In recent months, Borough Park and Flatbush have gotten used to having New York City mayoral candidates coming there to campaign. Now that it’s been narrowed down to two candidates who are relatively close to the Jewish community, the community is being courted like never before.
While the Republican candidate Joe Lhota has been more visible in his aggressive outreach to the community, Mr. de Blasio has been meetings with leaders of the Orthodox Jewish community out of the public eye, keeping his cards close to his chest.
Mr. de Blasio is scheduled to meet with Jewish community leaders at the home of Mr. Abe Biderman, a former supporter of Bill Thompson, this coming Saturday night, YWN has learned.
“For Lhota, Jews gradually became the focus of the campaign,” Hamodia highlighted Mr. Lhota’s outreach to the community in a lengthy profile of the Republican candidate. “A quick scan of Lhota’s daily emailed schedule for last week alone shows stops in two Jewish centers on Staten Island, a Bukharian Jewish group in Queens, the Young Israel of Far Rockaway, a powerful appearance on Nachum Segal’s radio show, a breakfast for the Bronx Jewish Community Relations Council, a Boro Park JCC breakfast, and a meeting with the Flatbush JCC. It is clear that Lhota has staked his path to victory through Staten Island, along with Boro Park, Crown Heights and Forest Hills.”
In his meetings with Jewish groups, Hamodia notes, Lhota comes across as a person who is eager to learn and to understand new concepts. He easily admitted that he couldn’t pronounce the term “metzitzah b’peh,” an issue of concern that was brought up several times throughout the day.
“The bris ritual which I cannot pronounce,” he begins during one of the gatherings. “Every time I try, I mess it up.”
“We don’t want you to pronounce it, we want you to denounce it!” one participant yelled out.
Mr. Lhota also addressed his status as a practicing Chatholic but halachically Jewish. Surprisingly, Mr. Lhota has not made an issue of his own status as a Jew, which would possibly make him attractive to the city’s Jews even as he faces an opponent who represented parts of Boro Park in the City Council for eight years.
“I consider that pandering,” he told Hamodia, adding that he was also hesitant politically, wondering how the Jewish community would accept him. “I’m not going to come into the community and start talking about how my grandmother is Jewish,” he said. “It begs the question: well, why aren’t you? And I wasn’t raised Jewish.”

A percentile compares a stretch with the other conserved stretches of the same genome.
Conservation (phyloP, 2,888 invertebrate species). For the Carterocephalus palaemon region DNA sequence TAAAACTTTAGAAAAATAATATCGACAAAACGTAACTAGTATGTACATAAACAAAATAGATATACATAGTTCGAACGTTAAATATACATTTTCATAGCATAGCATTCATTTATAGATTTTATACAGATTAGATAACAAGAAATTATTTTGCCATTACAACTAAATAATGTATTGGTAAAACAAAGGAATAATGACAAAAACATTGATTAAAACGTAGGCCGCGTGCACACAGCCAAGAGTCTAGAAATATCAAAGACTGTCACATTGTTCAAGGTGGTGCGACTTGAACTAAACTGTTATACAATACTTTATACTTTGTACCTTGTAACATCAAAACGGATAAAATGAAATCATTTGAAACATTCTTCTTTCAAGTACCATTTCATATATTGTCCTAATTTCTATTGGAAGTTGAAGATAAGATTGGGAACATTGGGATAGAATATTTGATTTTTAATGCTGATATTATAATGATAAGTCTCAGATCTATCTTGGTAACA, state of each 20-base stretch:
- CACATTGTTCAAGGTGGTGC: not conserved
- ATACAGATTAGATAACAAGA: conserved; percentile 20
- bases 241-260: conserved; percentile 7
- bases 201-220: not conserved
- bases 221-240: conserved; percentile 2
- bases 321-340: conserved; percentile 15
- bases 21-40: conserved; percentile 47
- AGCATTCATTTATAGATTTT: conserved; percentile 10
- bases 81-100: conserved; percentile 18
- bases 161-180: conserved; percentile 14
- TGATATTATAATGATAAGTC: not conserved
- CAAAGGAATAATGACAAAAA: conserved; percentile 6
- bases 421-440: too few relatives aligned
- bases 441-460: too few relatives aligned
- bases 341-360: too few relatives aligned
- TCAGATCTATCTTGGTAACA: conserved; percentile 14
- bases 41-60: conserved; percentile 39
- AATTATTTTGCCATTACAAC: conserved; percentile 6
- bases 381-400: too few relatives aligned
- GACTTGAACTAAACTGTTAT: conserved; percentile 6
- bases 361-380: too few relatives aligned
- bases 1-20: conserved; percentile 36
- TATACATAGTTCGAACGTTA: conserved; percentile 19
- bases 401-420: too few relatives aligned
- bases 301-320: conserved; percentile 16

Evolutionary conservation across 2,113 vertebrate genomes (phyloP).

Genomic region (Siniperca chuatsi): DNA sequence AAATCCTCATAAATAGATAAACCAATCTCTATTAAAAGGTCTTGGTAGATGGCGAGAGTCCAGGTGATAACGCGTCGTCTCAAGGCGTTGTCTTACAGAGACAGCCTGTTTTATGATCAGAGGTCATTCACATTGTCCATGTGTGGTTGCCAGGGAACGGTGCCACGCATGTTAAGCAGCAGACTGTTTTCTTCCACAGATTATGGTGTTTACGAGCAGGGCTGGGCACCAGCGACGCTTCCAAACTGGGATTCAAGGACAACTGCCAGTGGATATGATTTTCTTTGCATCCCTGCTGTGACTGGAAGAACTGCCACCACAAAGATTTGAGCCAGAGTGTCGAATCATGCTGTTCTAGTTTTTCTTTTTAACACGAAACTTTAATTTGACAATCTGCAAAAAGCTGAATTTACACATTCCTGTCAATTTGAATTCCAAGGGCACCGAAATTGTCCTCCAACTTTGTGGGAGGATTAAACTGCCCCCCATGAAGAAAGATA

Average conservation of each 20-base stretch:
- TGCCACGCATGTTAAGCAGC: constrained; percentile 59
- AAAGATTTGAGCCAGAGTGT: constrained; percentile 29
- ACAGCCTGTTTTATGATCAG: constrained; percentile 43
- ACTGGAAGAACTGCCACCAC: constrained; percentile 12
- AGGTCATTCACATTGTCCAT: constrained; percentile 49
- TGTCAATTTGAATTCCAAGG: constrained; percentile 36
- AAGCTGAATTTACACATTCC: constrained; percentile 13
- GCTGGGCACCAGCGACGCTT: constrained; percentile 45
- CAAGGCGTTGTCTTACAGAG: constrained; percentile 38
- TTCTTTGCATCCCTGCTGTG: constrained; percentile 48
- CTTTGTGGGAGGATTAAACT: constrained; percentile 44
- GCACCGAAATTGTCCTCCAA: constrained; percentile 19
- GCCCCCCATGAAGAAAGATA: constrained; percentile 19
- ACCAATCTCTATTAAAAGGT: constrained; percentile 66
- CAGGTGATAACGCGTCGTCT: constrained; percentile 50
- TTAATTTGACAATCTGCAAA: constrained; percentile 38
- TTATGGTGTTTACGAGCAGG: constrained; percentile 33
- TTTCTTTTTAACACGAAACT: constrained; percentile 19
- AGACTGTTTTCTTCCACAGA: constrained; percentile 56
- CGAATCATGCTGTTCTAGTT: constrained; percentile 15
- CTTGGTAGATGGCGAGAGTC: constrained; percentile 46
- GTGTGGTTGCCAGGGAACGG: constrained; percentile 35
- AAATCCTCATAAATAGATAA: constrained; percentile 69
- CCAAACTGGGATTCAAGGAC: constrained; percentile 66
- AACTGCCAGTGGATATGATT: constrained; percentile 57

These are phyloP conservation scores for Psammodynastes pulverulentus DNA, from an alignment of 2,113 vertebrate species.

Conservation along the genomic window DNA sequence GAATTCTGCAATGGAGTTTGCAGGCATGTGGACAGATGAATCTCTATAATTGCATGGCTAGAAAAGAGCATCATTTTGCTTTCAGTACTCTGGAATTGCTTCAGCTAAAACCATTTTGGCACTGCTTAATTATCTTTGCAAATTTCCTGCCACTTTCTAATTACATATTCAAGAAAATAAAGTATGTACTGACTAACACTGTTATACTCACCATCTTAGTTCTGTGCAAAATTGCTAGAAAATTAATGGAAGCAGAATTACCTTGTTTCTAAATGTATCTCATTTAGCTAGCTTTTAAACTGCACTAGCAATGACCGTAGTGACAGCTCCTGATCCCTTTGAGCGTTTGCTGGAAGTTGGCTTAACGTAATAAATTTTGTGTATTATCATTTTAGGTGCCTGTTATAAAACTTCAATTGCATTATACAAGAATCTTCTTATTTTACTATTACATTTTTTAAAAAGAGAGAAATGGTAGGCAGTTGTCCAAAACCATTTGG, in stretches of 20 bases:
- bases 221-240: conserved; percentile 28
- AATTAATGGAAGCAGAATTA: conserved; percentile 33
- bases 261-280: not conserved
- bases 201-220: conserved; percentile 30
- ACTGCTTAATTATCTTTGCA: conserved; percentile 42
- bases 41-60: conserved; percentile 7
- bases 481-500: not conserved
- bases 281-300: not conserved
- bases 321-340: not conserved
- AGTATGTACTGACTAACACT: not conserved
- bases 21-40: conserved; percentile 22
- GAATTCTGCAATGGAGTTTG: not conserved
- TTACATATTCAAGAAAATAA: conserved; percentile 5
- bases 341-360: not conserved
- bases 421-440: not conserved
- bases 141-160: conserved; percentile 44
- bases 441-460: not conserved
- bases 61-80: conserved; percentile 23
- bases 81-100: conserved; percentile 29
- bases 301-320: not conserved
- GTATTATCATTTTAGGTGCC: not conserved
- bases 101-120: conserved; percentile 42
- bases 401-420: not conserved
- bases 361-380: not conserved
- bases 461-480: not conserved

Meanwhile, Other than attending smoked filled rooms with community leaders, making sure the press and the Jewish media are not aware of his meetings, Mr. de Blasio is a no show in the community he once represented in the City Council.
For the first time since the start of his campaign, Mr. de Blasio took out a full page ad in the weekly newspapers touting his support for the Jewish community. “Bill de Blasio supports the Jewish community. That’s why the Jewish community supports Bill de Blasio,” the ad reads.
However, the uncertainty of Mr. de Blasio’s positions on key issues is causing some anxiety within the organized Jewish social service network, at a time when some programs for the needy have already been frozen because of a state probe of misappropriated funds at the Metropolitan Council on Jewish Poverty, The Jewish week reports.
One Jewish organizational leader, who spoke on condition of anonymity, said he was hopeful an alternative to scrapping member items—which Bill de Blasio now opposes—could be found that also addressed the corruption concerns. “There are a number of ways one could retool the system,” said the official.
“You could have a pot of money for aging and youth services go through the Council or go through city agencies with Council input. This could have more accountability and I would hope we could engage with the new mayor, whoever that may be, to discuss how to make sure his money is best spent and avoid the political and financial pitfalls we have seen in a very small number of contracts,” he said.
“De Blasio’s campaign did not respond to several requests for an interview. The campaign also did not respond to prior inquiries about his view on a pending matter of religion and law: The Human Rights Commission’s efforts to rein in Orthodox shops in Williamsburg who post modesty rules for customers,” Adam Dickter notes in the article.
Nevertheless, Mr. de Blasio still maintains a close relationship with the machers and leaders in the community. “De Blasio will be fair and square in issues affecting the Jewish community, like Sabbath observance,” former state Sen. Seymour Lachman, who served alongside de Blasio in a district that overlapped with his Council district, told The Jewish Week.
On Tuesday, with the polls showing him with a 40 point lead over Mr. Lhota, Mr. de Blasio is expected to receive a substantially higher support in the community than previous Democratic candidates have done in recent general elections.